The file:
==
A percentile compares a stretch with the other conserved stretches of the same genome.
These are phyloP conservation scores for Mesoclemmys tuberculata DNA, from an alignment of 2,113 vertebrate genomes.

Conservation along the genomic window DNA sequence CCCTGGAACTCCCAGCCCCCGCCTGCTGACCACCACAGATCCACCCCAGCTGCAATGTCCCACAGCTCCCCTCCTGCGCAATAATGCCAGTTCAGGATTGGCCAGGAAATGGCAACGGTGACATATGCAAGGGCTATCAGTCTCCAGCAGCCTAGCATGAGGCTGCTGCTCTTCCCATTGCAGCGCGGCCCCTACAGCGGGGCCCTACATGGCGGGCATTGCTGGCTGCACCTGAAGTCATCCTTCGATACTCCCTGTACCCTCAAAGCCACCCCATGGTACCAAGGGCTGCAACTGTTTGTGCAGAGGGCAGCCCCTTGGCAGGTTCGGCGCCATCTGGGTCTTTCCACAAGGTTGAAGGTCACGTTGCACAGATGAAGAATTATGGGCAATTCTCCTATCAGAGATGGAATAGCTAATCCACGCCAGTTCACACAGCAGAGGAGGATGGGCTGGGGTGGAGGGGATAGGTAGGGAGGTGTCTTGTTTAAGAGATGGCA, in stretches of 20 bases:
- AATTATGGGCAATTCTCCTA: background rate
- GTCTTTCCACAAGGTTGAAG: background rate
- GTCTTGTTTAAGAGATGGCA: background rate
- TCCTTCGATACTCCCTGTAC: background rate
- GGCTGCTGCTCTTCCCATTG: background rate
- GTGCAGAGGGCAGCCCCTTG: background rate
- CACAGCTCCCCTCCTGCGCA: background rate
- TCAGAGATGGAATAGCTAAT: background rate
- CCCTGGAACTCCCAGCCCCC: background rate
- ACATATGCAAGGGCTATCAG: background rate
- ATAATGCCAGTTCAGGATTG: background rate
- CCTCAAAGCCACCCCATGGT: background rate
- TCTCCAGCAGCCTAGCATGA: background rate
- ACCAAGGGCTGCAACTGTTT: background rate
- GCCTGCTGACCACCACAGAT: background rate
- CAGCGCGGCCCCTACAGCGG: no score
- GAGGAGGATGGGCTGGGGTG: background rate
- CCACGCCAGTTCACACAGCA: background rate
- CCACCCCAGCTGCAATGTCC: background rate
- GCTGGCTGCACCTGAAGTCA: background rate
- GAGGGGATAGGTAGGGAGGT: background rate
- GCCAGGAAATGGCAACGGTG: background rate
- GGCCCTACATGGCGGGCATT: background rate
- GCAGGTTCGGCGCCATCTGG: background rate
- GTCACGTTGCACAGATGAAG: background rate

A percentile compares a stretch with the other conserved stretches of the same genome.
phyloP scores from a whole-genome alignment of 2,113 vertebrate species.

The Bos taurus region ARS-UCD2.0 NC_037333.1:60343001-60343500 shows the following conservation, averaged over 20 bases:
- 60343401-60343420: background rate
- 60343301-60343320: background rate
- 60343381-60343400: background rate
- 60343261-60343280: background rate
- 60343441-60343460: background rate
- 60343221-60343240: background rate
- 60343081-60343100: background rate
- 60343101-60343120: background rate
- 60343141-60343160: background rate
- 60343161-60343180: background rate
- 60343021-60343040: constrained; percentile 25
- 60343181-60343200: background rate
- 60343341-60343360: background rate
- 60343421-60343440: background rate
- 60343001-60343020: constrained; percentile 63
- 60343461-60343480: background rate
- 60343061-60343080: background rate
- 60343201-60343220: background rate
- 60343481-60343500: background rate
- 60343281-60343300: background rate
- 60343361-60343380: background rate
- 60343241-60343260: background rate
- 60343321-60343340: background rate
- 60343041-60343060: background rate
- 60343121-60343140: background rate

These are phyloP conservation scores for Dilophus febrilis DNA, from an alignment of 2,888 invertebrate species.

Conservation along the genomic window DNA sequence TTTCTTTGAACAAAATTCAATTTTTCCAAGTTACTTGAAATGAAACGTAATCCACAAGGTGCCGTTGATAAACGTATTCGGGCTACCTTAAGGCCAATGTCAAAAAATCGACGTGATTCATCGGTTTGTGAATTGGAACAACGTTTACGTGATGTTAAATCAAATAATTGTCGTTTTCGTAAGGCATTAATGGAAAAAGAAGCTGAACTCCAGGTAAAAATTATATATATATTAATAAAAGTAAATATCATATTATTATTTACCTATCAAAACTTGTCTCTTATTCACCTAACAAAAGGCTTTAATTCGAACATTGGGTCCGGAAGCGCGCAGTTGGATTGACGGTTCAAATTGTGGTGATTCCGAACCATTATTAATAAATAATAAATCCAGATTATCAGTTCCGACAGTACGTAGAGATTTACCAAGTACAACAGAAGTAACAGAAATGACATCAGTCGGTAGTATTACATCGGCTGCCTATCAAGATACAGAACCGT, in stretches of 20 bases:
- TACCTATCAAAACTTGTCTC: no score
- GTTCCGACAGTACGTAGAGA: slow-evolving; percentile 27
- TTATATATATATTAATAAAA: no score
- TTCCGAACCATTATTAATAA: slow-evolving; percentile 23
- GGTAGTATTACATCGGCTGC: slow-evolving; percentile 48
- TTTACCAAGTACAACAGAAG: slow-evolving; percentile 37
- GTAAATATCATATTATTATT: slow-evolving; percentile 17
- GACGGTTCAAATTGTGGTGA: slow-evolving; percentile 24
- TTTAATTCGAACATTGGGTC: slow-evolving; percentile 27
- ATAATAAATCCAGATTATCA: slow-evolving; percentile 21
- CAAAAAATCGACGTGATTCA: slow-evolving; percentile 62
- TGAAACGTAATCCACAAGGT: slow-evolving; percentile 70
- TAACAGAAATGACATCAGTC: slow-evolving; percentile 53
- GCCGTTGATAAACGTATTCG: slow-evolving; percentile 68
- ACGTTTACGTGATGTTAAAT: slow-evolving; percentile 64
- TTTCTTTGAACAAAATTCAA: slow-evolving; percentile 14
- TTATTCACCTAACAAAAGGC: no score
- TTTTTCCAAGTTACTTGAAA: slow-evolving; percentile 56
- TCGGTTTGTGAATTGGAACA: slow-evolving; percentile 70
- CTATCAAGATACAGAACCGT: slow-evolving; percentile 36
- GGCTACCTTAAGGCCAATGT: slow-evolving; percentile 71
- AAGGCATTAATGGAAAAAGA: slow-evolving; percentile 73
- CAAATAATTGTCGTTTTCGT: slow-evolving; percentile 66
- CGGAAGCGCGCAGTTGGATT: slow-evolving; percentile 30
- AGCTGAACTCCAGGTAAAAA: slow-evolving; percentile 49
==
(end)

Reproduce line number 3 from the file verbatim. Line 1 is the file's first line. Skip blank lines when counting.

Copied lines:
Conservation along the genomic window DNA sequence CCCTGGAACTCCCAGCCCCCGCCTGCTGACCACCACAGATCCACCCCAGCTGCAATGTCCCACAGCTCCCCTCCTGCGCAATAATGCCAGTTCAGGATTGGCCAGGAAATGGCAACGGTGACATATGCAAGGGCTATCAGTCTCCAGCAGCCTAGCATGAGGCTGCTGCTCTTCCCATTGCAGCGCGGCCCCTACAGCGGGGCCCTACATGGCGGGCATTGCTGGCTGCACCTGAAGTCATCCTTCGATACTCCCTGTACCCTCAAAGCCACCCCATGGTACCAAGGGCTGCAACTGTTTGTGCAGAGGGCAGCCCCTTGGCAGGTTCGGCGCCATCTGGGTCTTTCCACAAGGTTGAAGGTCACGTTGCACAGATGAAGAATTATGGGCAATTCTCCTATCAGAGATGGAATAGCTAATCCACGCCAGTTCACACAGCAGAGGAGGATGGGCTGGGGTGGAGGGGATAGGTAGGGAGGTGTCTTGTTTAAGAGATGGCA, in stretches of 20 bases: